Amanti Vino

Sharon Sevrens is a former investment banker, whose love for wine led her to become a sommelier and open a boutique wine store. Amanti Vino is home to the only Wine and Spirit Education Trust school in New Jersey. It offers education for all levels, from Foundation (a two-evening class with a focus on food-and-wine pairing techniques) to a rigorous 16-week advanced program. Along with classes, the store offers frequent tastings and beer and wine clubs.

Tell us about your inventory.
We have about 900 wines, 200 craft beers and 150 artisanal spirits. I taste thousands of wines each year and bring in the best in class for each region, varietal and price point. My inventory is always rotating. Most of my producers are boutique producers and don’t make huge quantities of any one wine. When a vintage changes, the wine may drink very differently. I always taste the new vintages and reassess the wine’s right to a spot on the shelf.

 What will a novice learn in your Wine 101 class?

Classes are a fun combination of lecture, discussion, anecdotes, photographs and, of course, lots of tasting! I pepper my discussions with tips such as how to keep the bubbles in a bottle of champagne without a stopper; how to assess whether a wine is “off,” or just not to your taste; and the truth about sulfites in wine.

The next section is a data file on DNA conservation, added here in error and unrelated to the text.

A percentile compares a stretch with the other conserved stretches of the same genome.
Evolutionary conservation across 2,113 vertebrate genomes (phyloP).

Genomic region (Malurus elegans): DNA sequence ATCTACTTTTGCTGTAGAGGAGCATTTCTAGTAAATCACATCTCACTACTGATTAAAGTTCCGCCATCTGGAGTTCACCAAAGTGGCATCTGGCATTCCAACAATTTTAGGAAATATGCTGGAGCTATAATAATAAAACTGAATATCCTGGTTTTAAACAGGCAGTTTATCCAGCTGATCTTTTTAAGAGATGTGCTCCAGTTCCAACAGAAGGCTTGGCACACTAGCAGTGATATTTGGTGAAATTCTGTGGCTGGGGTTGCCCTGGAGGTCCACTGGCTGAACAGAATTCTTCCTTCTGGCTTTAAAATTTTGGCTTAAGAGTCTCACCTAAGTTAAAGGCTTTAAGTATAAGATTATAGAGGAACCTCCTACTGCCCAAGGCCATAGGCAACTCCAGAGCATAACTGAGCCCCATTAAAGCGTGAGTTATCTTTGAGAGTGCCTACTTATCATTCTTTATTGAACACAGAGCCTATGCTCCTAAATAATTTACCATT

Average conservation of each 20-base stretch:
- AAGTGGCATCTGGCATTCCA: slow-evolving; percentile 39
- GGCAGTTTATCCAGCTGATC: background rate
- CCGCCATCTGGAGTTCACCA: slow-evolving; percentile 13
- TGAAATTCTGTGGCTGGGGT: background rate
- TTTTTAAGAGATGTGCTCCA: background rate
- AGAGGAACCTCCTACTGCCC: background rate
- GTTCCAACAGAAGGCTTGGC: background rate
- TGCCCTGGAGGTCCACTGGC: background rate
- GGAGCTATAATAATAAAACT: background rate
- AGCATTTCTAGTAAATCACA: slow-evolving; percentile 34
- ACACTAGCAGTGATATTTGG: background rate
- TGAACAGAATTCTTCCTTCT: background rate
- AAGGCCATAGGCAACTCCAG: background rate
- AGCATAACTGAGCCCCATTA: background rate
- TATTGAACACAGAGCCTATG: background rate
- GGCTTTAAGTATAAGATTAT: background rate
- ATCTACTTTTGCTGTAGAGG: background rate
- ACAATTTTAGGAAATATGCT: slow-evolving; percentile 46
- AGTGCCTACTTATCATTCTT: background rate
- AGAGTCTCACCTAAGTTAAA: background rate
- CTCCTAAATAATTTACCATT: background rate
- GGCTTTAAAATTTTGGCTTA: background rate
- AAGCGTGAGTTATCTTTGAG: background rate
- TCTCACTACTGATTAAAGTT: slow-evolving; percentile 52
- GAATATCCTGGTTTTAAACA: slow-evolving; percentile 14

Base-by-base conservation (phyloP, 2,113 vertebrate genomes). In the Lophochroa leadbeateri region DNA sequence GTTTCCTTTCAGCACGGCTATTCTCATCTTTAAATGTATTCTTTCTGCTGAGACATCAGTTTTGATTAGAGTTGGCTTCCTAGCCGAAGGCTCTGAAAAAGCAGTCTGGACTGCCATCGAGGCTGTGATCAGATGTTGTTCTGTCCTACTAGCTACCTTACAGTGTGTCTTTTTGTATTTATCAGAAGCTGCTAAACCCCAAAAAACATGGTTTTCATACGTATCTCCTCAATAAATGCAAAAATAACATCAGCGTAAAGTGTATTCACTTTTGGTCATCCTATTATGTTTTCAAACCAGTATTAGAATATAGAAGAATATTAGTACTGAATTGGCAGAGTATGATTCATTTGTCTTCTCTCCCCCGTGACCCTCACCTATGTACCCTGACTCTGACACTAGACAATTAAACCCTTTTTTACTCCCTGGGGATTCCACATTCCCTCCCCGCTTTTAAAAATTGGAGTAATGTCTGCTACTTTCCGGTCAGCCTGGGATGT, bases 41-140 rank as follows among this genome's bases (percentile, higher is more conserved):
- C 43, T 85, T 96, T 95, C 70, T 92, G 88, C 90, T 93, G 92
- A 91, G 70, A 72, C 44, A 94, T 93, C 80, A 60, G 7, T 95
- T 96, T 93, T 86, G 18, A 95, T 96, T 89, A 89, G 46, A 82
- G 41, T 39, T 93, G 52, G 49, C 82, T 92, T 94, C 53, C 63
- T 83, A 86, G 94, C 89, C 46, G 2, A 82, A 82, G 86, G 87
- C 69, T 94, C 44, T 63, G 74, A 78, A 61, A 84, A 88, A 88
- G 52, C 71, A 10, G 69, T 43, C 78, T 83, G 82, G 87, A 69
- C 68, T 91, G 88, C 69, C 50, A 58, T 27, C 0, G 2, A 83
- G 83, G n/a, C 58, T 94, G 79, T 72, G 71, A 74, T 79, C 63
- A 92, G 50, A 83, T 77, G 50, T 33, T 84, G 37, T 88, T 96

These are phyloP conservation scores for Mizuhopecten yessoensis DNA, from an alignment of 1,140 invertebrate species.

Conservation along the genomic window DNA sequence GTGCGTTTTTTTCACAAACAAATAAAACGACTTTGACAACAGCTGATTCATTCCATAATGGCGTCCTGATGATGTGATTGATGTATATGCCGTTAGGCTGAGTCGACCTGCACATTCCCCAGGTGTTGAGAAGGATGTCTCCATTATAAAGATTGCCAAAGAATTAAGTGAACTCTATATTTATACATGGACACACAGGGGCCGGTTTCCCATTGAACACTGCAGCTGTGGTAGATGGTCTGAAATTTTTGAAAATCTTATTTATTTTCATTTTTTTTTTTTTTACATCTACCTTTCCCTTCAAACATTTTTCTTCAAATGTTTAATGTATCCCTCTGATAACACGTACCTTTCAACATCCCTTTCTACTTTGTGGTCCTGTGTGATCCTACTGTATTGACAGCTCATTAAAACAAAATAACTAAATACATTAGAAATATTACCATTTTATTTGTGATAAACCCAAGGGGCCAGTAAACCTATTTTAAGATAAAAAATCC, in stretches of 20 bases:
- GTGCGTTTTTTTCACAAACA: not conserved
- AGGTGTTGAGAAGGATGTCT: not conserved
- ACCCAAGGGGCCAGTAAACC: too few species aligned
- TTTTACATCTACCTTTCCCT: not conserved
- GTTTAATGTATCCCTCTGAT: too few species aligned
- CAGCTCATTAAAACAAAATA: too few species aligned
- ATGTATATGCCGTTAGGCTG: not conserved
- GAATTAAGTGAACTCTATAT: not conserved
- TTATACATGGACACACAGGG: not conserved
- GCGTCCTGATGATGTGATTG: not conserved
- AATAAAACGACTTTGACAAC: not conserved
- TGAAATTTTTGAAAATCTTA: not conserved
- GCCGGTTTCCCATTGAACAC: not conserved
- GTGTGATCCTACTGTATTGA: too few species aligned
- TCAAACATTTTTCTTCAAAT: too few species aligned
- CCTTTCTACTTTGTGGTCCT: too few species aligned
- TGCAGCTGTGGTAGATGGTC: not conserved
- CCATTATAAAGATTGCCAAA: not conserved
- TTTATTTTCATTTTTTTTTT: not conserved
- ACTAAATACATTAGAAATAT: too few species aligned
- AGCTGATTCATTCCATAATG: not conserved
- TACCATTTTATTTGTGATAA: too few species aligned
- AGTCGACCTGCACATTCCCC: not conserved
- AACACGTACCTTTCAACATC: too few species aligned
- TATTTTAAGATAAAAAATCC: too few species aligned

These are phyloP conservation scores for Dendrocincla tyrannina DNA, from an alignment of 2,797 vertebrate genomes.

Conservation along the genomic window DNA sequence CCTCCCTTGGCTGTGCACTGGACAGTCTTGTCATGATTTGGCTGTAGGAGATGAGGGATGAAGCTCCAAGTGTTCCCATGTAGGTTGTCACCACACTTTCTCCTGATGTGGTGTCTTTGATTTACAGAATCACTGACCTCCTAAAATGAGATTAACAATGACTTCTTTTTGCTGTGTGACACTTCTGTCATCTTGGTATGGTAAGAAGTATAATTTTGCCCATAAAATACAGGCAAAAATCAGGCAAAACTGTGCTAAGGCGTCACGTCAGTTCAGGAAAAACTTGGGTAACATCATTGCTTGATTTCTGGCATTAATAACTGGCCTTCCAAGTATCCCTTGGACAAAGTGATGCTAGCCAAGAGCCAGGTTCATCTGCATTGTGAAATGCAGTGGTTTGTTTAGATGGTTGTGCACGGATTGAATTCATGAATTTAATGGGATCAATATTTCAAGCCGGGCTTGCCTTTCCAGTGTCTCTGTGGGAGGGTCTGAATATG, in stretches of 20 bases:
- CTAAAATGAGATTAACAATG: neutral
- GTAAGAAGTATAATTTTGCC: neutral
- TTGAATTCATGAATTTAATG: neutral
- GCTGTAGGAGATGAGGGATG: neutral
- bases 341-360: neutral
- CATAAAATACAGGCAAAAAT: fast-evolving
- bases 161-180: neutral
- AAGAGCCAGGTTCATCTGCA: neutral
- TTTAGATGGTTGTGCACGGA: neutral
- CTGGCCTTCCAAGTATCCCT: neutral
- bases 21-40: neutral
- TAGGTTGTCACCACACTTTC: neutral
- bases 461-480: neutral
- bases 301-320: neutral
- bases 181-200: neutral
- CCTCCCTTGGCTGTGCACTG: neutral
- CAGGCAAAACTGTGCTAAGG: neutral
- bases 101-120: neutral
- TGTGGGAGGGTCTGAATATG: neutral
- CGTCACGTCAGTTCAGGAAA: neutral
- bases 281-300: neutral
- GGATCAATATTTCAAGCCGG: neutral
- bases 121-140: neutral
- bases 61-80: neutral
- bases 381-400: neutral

You also carry artisanal beers. What tasting tips can you offer beer drinkers ?
Tasting beer is a lot like tasting wine in that you need to look, smell and then taste. With beer, it is critical to pour it into a glass so that you can assess its color and aroma. The color indicates the flavor. Dark beers often have notes of coffee and chocolate; pale beers commonly have biscuit or doughy bread notes. Using a glass allows the aromas to become more pronounced.

My second tip is to learn about beer. The more you know, the more you can appreciate the nuances. My go-to book is Garrett Oliver’s The Brewmaster’s Table. It’s in layman’s terms with educational lessons and fun anecdotes. Amanti Vino also offers beer classes.

What is the most common mistake people make when pairing wine with food?
Pairing champagne with dessert. Brut champagne is dry and works with most foods (provided that they aren’t sweet). You want your wine to be as sweet as—if not sweeter than—the food.

Another mistake is a fear of wine with a little sweetness. Off-dry Riesling pairs with virtually all foods from sushi and Chinese to something with spice. Even if you don’t like sweeter wine on its own, it works beautifully with most foods.

And don’t forget about sherry and beer for your tougher pairing challenges. While vinaigrette is difficult to pair with wine, it works with many craft beers as well as with a Fino sherry.

Which wines are you most excited about right now?
In addition to champagne and Riesling, I am passionate about Burgundy, Barolo and Rioja. What’s really exciting to me are the wonderful value wines that are available. You can find exceptional bottles for $10-$20. We have several hundred under $20!

30 Church St, Montclair; 973-509-9463;

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